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Despite only living to forty-seven, La Vie en Rose grasps at the expansive life experience that Piaf had, and conveyed so beautifully in her music. Like so much of the genre it’s a part of, the varying highs of creativity and horrifying lows of trauma brought about by a messy personal life and increasingly poor health add the rough to the smooth.
Through it all Cotillard captures the strengths and fragility of Piaf in a manner that frequently transcends the art of screen acting; the display of happiness at her relationship with boxer Marcel, the tragic low of his loss as his death is relayed to her, and the eventual disintegration her health make it a near kitchen-sink type of film that lays on the poverty, the heartache and the rare happy moments in a manner that you can once again see why a spoof film like Walk Hard had so much material to mine around the same time.
By the time she is forty-seven, Piaf’s increasingly ill health almost makes her look older than her years, and when it comes to the inevitable ending, Dahan has his cake and eats it for that heartbreaker of a finale. The film cuts back and forth from Edith on her death bed to her iconic performance of ‘Non, je ne regrette rien’, a performance the film ends on giving Edith a triumphant moment with which to lead into the end credits; but it’s the moment prior where she dies that the film achieves a level of thematic brilliance that will linger long in the memory.
The non-linear choice of the narrative might appear to be nothing but a stylistic choice for the first two thirds, but by the conclusion it reveals itself to be a powerhouse portrayal of fractured memories. As she lays on her bed on what a subtitle describes as her final night, Edith recalls other memories that the film has not portrayed up to that point, including an embittered conversation with her mother, a moment of kindness from her father, and the previously unmentioned loss of her child while still struggling on the streets of Paris as a young woman. It gives new credence and power to the film as a whole, and marks it as not just a biopic of a singing superstar, but a stunning exploration of life and memory as much as anything else.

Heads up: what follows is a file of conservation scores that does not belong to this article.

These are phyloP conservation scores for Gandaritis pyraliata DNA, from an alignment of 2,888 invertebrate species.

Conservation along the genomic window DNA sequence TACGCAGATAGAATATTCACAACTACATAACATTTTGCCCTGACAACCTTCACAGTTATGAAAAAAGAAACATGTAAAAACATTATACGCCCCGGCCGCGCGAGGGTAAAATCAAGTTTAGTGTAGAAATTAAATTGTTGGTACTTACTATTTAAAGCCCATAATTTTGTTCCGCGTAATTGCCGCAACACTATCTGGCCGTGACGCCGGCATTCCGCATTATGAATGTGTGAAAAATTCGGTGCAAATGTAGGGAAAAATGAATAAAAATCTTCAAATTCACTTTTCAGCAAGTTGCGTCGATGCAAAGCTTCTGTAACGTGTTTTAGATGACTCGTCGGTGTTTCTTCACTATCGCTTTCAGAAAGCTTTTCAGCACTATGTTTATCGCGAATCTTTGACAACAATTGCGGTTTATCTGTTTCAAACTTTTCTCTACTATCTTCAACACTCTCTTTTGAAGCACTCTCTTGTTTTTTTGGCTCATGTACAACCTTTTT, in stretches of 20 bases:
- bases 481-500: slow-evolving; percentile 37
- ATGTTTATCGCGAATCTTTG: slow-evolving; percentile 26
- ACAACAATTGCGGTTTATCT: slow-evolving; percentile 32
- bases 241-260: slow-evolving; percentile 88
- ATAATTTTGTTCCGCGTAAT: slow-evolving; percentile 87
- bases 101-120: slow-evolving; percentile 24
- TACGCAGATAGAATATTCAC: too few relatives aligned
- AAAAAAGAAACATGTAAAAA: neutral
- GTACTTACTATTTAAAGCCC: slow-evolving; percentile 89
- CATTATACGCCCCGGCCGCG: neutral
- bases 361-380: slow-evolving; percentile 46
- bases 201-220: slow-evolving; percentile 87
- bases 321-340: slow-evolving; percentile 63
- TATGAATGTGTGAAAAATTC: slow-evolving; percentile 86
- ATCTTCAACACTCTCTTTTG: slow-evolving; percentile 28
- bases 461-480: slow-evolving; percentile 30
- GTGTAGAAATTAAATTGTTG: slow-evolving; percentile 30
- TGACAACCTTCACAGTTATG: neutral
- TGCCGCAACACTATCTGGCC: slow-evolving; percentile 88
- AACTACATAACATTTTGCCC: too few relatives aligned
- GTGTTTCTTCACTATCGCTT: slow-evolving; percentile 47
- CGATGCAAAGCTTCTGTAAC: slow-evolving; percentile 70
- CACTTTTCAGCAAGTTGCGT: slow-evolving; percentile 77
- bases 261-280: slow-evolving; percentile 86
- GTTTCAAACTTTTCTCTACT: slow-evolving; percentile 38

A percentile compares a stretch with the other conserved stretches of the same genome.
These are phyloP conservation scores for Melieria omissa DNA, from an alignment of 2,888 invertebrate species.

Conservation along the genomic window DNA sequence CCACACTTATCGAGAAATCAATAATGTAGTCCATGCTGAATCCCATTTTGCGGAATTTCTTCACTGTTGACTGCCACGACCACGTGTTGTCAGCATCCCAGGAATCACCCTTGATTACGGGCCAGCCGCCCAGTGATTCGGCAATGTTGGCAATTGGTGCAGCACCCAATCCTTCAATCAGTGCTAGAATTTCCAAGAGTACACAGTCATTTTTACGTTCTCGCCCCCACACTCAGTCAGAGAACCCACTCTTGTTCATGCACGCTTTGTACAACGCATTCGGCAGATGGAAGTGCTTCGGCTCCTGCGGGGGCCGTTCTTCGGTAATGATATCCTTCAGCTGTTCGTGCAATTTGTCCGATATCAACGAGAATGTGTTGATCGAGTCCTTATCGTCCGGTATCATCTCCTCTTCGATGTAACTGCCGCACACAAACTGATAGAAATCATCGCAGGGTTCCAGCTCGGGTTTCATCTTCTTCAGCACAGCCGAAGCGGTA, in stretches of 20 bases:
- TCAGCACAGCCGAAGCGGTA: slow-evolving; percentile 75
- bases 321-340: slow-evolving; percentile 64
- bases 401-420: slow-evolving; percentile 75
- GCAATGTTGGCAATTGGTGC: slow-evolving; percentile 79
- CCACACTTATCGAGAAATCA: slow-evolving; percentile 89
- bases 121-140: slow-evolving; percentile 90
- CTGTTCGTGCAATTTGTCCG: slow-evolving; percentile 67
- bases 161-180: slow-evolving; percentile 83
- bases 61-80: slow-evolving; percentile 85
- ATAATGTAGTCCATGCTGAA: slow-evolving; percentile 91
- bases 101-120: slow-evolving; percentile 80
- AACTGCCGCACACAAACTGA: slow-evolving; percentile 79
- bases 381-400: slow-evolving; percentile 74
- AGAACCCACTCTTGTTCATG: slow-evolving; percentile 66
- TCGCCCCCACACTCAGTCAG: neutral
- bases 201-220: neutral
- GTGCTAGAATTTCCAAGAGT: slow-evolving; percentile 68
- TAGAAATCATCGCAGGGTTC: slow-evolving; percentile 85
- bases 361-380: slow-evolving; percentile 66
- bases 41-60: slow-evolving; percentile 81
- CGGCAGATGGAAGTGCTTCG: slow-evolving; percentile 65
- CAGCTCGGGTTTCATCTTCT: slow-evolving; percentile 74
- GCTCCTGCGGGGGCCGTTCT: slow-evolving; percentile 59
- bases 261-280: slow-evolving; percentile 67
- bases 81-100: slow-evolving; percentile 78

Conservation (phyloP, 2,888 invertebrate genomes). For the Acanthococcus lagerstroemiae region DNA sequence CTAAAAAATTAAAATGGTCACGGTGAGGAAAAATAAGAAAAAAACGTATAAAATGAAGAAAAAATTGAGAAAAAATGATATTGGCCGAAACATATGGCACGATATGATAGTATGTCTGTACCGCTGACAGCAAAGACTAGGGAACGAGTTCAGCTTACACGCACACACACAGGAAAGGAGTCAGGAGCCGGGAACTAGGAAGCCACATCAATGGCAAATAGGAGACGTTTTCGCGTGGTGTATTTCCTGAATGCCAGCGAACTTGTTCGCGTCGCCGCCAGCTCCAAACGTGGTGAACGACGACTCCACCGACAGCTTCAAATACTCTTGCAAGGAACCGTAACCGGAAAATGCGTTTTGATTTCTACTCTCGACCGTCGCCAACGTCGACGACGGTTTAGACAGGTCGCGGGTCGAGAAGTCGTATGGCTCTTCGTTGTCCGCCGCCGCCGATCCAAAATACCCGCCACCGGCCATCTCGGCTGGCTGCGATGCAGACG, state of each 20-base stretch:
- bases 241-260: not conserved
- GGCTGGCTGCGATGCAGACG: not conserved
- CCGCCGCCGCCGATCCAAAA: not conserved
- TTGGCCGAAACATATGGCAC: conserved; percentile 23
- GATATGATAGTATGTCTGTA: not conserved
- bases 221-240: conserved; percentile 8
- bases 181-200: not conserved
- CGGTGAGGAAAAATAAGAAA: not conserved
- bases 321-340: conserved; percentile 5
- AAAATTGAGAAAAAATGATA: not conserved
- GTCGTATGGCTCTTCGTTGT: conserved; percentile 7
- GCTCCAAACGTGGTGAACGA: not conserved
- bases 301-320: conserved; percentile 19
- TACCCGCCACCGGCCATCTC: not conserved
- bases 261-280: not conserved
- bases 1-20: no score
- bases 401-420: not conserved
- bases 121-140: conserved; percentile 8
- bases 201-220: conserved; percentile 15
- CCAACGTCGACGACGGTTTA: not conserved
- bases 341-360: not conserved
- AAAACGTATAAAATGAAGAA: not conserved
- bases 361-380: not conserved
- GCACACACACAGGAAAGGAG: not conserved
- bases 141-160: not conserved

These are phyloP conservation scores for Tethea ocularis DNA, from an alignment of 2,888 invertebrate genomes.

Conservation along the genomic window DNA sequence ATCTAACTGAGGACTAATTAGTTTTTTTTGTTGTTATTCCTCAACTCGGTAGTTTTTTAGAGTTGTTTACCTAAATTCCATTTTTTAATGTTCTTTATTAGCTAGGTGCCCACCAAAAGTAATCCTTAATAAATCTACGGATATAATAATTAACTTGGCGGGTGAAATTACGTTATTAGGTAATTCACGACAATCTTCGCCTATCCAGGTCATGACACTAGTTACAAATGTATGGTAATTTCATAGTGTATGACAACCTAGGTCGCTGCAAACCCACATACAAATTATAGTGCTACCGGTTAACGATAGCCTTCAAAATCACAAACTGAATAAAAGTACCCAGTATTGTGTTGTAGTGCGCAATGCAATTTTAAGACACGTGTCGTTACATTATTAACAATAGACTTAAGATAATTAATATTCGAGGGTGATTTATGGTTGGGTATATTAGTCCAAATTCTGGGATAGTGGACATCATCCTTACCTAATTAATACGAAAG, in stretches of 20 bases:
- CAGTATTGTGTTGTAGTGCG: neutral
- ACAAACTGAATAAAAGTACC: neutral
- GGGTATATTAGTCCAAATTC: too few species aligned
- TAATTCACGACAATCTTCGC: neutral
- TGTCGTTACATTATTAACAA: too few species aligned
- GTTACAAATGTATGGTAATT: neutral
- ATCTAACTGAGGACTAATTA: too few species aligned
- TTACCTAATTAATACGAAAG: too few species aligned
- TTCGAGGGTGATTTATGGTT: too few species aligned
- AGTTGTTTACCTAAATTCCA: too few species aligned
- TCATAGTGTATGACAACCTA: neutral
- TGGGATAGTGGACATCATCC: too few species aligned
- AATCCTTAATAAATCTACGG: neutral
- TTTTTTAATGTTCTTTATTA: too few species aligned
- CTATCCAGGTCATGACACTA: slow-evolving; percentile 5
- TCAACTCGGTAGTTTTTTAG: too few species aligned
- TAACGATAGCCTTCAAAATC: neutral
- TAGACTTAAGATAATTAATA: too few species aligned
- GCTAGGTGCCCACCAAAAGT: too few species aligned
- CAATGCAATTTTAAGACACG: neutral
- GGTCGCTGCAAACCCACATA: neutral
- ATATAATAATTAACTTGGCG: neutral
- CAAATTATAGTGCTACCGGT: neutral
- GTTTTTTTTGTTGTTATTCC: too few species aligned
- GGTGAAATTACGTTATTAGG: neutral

Director Dahan would go on to direct Grace of Monaco after this, another film about a famous female celebrity set against a world stage, but that would be a frothy concoction of lesser power compared to this (and would be met with a derisive reaction from critics). It would have been so much easier to use the obvious options with La Vie en Rose, but it never does. While it has some glossy fun during the New York section of the film when it focuses on her love affair with Marcel and gets to luxuriate in 1940s New York, with the costume and production design that comes with it, in the end, the film is not some empty spectacle or a chance to romanticise the past.
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Romance is a part of Piaf’s story, but this is never a simple-minded romanticised story. Her dying breaths are as emotive a depiction of a character’s dying moments as ever put to film, Cotillard capturing the confusion, fear, acceptance and welcoming of lost memories in a manner that is amongst the most powerfully portrayed moments in a film that is largely full of such powerhouse acting choices from the actress. The film chooses to conclude not on her death, but on her face lit by a spotlight on stage as she sings her iconic final song. The film is filled with such moments of Cotillard lit on a stage capturing the essence of Piaf perfectly.
It recalls to mind a moment halfway through when Piaf is shown taking to the stage after overcoming stage fright for what will become her star-making performance. It is a ready-made iconic moment. Her silhouette against a glaring spotlight, the stage in front of her, an audience awaiting the moment of something truly special. It is the most perfect representation of not only a stage performance in a film, but of the moment when a star is truly born.